A Japanese court on Thursday sentenced a 90-year-old former senior government official to five years in prison for a 2019 car accident which killed a 3-year-old girl and her mother, in a high-profile case in a fast-aging country where elderly drivers have become a safety concern.
The Tokyo District Court convicted Kozo Iizuka, a former top official at the trade and industry ministry, of negligence resulting in death and injury. His wife, who was a passenger in his car, was among nine people injured in the accident.
The death of the girl and her mother triggered an outpouring of sympathy and worries over the risk posed by a growing number of elderly drivers, prompting some to return their driver’s licenses.
Iizuka said a mechanical problem with his car caused it to go out of control and pleaded not guilty in his trial.
The court upheld the prosecutors’ contention that an inspection after the accident found no mechanical problems with the car. There was no evidence that Iizuka applied the brakes before his car hit the victims at a speed of 96 kilometers (60 miles) per hour at a crosswalk in downtown Tokyo.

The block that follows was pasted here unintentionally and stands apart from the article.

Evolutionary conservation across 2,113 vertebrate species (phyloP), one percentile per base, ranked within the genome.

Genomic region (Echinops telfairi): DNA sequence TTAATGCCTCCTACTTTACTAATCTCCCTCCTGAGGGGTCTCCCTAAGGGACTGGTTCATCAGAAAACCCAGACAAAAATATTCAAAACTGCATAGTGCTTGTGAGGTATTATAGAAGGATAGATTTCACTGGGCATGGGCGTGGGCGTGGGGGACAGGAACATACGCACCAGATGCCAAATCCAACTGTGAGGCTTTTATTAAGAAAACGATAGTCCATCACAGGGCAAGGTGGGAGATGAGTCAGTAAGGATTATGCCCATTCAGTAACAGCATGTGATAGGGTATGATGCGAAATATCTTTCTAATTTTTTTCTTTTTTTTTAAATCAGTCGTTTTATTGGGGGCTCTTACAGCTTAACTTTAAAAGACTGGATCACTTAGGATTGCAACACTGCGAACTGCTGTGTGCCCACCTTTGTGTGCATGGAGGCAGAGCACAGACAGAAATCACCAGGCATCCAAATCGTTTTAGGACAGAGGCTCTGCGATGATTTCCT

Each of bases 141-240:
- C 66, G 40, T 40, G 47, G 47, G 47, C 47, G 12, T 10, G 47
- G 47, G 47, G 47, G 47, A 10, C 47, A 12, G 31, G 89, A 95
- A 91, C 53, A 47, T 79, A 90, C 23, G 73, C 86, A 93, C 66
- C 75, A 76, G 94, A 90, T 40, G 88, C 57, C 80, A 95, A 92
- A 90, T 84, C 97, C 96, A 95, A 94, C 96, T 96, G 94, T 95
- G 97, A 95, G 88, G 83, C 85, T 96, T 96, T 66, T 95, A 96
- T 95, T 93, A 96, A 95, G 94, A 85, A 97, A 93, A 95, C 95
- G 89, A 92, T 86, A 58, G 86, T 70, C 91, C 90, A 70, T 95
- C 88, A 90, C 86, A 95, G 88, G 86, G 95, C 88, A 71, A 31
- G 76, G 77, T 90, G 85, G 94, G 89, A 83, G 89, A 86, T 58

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Prosecutors had sought a sentence of seven years in prison.
Iizuka was hospitalized for injuries he received in the accident and was not arrested until his indictment last year. He was seen as having received privileged treatment by the authorities because of his elite background, triggering a public outcry.
The government in recent years has stepped up a safety awareness campaign for elderly drivers, including offering driving lessons, promoting use of cars with additional safety features and encouraging older people to return their licenses.
About 17% of Tokyo’s traffic accidents last year involved elderly drivers, according to police.